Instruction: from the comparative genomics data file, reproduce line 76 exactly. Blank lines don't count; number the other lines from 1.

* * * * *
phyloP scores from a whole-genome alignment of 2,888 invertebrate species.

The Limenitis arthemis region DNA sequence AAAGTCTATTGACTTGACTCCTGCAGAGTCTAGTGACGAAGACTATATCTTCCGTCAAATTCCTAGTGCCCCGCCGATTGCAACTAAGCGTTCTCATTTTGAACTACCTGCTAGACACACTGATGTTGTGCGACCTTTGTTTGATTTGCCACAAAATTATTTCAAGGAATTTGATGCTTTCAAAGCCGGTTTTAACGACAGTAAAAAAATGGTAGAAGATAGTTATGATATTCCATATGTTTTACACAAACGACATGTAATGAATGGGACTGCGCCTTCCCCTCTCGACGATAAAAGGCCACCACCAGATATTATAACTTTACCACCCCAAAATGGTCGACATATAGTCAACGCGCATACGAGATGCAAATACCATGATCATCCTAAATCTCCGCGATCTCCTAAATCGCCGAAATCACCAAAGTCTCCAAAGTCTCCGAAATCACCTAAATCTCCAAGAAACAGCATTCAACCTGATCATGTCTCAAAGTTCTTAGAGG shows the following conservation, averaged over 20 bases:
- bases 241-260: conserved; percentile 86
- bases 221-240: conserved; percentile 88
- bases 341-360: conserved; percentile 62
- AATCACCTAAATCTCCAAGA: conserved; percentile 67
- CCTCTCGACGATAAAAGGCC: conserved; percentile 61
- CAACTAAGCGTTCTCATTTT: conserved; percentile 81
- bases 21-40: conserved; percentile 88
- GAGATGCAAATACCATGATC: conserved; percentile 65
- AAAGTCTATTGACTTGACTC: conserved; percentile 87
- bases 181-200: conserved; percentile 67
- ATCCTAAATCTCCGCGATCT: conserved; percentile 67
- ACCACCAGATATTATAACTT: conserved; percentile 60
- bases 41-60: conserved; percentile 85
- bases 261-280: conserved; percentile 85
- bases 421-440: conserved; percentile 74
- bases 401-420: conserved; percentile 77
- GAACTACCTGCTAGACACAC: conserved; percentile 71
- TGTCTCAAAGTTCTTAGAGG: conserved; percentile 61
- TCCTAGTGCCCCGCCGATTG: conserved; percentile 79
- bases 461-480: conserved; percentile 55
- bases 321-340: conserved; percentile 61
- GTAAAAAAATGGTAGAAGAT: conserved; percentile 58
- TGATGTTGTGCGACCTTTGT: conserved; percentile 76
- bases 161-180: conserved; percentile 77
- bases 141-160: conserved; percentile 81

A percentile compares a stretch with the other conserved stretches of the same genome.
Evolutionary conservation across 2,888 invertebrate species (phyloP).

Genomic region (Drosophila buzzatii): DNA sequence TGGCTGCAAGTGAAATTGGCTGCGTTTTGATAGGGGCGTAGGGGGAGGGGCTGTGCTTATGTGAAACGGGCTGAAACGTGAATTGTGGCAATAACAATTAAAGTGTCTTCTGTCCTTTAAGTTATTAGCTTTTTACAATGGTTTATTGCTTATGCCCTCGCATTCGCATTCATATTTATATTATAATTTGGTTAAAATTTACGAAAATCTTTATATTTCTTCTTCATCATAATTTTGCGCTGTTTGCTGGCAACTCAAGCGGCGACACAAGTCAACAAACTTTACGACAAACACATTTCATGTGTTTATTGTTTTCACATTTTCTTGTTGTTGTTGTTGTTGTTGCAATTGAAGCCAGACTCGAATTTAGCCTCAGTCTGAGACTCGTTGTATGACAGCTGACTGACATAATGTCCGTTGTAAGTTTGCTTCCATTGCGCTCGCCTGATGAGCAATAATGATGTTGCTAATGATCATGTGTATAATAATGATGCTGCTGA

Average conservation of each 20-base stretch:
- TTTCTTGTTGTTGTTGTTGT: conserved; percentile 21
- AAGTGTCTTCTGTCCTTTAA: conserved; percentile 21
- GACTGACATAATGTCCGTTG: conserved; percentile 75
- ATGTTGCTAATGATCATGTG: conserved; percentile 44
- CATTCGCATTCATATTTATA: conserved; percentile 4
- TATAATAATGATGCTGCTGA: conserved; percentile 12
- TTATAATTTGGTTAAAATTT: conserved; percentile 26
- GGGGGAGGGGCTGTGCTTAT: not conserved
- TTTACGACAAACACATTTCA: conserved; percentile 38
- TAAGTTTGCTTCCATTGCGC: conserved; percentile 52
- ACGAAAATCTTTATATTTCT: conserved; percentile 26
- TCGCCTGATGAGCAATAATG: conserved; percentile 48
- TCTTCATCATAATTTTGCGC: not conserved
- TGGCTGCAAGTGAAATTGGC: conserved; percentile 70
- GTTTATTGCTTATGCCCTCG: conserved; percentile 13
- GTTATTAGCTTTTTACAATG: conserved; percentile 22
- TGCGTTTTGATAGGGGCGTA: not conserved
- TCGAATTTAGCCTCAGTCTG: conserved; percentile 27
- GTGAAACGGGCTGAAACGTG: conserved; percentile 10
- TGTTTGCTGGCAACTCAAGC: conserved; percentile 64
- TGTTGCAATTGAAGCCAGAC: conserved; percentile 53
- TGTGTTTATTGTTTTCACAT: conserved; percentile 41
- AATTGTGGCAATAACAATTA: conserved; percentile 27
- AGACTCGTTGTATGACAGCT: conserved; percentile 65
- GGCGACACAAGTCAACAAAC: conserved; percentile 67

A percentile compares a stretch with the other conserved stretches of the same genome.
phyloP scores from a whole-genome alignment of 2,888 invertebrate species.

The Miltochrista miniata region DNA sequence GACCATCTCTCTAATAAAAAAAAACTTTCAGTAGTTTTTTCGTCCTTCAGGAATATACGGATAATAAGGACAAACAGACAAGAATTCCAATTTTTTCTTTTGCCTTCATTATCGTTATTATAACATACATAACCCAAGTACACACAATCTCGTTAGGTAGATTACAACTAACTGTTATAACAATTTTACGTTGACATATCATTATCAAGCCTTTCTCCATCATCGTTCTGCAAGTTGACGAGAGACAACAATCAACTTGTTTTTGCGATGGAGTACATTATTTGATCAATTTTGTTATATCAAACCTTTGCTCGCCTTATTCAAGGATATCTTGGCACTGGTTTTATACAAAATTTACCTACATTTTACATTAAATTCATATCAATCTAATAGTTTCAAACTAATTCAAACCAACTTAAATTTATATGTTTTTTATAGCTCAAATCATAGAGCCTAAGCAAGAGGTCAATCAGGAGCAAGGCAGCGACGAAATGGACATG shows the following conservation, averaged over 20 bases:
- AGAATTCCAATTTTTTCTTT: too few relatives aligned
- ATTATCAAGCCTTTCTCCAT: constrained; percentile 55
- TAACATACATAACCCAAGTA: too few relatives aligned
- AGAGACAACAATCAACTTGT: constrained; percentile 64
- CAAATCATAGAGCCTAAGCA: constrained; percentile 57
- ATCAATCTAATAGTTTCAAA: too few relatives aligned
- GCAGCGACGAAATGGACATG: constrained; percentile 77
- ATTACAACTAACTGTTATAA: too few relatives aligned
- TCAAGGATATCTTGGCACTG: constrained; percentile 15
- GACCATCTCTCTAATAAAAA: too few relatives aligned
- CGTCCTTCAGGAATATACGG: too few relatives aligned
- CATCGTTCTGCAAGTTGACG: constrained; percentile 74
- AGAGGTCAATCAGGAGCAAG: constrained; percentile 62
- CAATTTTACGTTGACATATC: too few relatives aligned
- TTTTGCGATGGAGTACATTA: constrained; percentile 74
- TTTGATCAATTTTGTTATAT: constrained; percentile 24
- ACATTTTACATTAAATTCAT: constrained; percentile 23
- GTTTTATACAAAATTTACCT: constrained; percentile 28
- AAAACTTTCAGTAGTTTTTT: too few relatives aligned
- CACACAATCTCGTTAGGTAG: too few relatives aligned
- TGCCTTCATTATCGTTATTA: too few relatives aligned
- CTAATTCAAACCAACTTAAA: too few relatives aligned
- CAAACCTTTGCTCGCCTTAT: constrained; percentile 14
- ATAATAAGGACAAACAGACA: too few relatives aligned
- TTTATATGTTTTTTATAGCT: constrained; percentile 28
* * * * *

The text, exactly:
- ACATTTTACATTAAATTCAT: constrained; percentile 23